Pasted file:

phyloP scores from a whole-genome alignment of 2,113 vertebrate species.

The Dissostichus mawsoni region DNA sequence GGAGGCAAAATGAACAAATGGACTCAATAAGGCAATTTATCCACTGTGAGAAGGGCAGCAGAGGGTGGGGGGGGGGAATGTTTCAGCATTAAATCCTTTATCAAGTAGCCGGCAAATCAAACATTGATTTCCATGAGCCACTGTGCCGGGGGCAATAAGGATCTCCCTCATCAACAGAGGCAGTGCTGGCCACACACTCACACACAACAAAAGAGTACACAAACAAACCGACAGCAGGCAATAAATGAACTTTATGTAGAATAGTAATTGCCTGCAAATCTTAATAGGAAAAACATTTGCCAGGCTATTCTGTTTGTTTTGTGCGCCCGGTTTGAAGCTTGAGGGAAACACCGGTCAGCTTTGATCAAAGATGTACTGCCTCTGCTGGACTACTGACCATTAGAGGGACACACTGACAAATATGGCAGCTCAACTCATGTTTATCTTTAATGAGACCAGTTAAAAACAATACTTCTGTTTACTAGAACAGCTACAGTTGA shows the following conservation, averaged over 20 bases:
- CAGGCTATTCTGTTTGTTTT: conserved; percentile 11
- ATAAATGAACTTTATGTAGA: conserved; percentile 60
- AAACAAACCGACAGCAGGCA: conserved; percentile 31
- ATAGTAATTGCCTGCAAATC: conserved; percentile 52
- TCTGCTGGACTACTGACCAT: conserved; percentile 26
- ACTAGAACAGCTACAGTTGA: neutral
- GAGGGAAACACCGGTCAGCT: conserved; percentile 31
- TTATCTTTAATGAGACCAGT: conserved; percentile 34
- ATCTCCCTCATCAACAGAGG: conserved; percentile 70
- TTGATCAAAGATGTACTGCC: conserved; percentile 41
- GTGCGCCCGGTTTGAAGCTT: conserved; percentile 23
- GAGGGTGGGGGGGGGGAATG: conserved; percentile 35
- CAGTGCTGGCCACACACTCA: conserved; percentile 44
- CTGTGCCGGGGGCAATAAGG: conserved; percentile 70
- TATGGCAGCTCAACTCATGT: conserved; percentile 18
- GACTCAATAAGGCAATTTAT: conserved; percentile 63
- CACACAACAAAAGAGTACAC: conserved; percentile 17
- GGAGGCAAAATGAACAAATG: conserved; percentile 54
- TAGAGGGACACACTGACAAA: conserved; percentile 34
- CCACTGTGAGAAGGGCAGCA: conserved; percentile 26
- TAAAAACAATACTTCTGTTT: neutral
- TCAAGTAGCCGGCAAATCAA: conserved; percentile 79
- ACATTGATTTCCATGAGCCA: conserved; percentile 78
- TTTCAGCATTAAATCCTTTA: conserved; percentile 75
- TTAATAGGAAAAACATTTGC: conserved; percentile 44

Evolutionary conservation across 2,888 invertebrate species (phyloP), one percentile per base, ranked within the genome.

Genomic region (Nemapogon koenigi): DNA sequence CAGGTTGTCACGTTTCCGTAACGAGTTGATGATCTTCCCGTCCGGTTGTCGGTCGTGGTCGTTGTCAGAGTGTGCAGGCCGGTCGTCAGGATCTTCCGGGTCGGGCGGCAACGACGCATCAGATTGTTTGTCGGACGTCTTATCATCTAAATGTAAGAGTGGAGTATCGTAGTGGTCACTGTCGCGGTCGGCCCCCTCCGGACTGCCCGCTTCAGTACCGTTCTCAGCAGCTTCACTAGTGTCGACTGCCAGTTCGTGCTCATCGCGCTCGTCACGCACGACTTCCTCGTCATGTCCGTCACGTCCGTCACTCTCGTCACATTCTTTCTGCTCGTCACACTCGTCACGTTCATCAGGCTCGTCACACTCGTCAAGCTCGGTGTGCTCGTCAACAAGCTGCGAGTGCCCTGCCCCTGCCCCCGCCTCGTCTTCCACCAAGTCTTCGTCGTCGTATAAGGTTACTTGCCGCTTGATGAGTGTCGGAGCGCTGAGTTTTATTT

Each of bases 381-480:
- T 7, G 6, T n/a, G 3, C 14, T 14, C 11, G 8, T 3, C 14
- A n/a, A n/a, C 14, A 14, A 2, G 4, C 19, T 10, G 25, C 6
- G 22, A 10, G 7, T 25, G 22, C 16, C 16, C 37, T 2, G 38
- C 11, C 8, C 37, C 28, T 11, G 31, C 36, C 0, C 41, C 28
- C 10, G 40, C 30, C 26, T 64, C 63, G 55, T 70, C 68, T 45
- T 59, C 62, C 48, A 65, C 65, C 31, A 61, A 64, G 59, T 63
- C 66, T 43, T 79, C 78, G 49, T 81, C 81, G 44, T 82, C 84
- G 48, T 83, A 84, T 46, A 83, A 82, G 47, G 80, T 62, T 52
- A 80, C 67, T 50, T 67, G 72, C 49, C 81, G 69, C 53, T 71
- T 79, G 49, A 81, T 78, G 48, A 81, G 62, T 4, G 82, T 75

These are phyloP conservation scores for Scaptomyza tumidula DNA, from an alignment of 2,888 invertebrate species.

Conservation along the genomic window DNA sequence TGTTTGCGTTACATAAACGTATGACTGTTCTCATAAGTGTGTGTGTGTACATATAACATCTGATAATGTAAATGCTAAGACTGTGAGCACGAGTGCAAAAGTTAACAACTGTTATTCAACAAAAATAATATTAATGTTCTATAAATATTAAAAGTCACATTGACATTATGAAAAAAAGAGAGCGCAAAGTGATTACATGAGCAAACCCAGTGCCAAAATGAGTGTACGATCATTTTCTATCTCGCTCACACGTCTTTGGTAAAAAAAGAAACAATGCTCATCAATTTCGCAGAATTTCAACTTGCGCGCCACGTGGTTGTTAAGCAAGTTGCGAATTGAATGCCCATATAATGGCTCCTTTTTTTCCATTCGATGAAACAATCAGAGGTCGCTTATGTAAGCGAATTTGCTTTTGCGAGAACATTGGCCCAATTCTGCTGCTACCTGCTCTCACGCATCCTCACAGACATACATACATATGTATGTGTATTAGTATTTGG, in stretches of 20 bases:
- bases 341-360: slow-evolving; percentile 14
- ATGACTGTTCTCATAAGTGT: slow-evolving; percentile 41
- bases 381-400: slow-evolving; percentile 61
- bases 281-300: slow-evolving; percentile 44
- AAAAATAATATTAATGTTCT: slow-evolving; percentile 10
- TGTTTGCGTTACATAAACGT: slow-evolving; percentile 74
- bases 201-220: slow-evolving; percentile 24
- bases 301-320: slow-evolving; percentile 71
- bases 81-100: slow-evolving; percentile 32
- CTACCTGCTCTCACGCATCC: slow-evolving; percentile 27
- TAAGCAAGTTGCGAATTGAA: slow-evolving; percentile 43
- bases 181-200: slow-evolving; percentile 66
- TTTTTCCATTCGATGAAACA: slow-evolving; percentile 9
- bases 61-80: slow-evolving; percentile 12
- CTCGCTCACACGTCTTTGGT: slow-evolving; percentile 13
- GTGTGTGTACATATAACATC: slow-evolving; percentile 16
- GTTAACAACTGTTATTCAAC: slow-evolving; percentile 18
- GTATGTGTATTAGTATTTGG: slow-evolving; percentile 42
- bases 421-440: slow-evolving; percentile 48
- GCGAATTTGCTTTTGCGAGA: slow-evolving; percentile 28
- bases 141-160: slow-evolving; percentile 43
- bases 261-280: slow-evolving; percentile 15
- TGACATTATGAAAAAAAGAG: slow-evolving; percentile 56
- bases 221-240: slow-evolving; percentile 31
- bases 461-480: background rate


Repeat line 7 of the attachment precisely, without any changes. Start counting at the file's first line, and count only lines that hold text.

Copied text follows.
- TCTGCTGGACTACTGACCAT: conserved; percentile 26